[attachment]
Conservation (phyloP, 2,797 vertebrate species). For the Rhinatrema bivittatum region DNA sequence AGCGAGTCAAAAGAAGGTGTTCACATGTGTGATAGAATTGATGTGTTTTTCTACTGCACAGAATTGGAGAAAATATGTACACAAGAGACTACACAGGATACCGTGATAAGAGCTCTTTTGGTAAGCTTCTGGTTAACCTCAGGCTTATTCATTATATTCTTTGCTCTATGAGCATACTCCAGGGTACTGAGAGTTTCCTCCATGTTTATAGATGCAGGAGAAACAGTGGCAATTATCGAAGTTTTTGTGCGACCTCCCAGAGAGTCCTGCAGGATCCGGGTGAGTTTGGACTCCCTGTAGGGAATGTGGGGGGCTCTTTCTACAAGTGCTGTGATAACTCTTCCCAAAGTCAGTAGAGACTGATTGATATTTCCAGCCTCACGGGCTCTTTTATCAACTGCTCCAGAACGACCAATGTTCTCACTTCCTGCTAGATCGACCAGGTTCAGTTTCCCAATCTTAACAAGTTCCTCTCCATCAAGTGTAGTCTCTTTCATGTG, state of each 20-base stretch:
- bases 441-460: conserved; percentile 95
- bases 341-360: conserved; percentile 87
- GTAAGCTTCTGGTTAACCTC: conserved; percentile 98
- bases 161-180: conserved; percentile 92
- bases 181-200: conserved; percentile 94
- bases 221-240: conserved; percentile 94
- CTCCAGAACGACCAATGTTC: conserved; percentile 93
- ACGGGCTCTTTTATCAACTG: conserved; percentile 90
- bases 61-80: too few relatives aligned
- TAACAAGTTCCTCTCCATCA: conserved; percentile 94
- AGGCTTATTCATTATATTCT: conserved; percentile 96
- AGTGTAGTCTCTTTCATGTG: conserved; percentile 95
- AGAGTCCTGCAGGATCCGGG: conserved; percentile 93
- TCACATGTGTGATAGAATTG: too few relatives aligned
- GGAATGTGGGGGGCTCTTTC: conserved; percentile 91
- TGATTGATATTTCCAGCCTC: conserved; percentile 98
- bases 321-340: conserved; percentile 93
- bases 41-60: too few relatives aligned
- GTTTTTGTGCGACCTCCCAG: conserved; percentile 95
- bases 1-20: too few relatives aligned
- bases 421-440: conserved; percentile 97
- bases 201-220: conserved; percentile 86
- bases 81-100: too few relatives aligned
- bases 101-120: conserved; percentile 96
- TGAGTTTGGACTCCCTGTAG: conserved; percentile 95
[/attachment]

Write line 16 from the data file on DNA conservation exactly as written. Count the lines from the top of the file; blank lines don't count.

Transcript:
- GGAATGTGGGGGGCTCTTTC: conserved; percentile 91